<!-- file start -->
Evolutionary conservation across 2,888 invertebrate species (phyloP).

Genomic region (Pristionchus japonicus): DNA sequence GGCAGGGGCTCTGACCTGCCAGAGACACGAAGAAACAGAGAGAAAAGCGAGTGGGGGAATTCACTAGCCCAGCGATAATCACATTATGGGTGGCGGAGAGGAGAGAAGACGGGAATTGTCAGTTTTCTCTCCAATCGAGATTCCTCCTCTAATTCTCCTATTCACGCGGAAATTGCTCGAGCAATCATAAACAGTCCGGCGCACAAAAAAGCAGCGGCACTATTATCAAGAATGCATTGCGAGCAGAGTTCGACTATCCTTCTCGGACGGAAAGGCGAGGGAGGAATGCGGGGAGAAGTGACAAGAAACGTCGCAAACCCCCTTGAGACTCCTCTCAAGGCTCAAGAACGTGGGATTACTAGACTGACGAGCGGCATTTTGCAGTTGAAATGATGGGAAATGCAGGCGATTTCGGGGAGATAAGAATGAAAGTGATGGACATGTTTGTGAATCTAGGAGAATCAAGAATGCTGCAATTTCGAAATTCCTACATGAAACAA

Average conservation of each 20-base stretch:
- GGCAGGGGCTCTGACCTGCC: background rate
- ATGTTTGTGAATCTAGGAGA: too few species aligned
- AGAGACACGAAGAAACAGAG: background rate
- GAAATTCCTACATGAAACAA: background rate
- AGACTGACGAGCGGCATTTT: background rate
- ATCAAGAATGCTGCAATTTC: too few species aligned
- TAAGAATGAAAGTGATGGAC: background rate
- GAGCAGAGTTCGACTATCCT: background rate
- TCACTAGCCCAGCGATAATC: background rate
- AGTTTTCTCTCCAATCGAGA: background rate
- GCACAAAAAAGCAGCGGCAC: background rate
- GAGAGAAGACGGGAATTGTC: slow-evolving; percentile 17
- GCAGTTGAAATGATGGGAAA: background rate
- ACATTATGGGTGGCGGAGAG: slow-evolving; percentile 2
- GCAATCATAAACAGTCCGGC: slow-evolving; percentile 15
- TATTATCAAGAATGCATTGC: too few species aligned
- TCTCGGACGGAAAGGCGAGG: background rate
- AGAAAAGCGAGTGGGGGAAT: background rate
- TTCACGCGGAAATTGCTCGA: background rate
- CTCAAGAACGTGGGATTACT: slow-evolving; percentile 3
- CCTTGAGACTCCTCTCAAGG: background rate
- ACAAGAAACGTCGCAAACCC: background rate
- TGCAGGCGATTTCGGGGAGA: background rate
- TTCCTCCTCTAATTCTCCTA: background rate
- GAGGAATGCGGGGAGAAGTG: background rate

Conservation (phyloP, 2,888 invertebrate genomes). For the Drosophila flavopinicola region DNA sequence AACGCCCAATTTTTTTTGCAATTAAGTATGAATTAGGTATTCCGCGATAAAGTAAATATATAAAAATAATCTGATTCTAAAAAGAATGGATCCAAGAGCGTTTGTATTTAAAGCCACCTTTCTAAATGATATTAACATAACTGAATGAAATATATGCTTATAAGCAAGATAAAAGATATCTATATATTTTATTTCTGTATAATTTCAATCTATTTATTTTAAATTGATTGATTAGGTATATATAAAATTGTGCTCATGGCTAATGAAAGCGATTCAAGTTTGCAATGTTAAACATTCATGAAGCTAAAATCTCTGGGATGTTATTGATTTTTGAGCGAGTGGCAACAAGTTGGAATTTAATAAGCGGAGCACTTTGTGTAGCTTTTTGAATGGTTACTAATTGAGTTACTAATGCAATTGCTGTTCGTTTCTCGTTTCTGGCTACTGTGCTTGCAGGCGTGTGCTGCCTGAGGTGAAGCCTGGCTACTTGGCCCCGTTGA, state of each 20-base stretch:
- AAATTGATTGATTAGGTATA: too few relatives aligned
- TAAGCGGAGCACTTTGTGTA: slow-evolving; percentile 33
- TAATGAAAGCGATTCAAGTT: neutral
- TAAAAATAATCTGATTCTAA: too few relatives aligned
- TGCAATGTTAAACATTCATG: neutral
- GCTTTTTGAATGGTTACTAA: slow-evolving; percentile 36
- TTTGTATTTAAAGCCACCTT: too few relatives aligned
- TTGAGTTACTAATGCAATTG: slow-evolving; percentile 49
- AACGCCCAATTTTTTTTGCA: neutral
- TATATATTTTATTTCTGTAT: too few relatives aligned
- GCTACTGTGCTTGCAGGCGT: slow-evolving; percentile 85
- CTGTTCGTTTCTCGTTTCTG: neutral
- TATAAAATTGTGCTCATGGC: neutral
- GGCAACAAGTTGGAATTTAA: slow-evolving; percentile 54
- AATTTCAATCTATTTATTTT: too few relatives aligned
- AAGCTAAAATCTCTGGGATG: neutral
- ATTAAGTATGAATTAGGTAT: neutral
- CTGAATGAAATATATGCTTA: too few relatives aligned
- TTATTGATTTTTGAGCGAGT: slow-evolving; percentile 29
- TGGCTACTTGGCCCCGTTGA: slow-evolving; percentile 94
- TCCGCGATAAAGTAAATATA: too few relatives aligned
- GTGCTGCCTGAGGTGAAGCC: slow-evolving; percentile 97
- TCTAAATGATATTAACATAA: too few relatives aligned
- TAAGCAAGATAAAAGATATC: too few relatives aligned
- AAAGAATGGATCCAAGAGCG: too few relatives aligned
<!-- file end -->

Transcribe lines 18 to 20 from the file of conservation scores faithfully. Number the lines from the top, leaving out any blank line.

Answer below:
- GCAATCATAAACAGTCCGGC: slow-evolving; percentile 15
- TATTATCAAGAATGCATTGC: too few species aligned
- TCTCGGACGGAAAGGCGAGG: background rate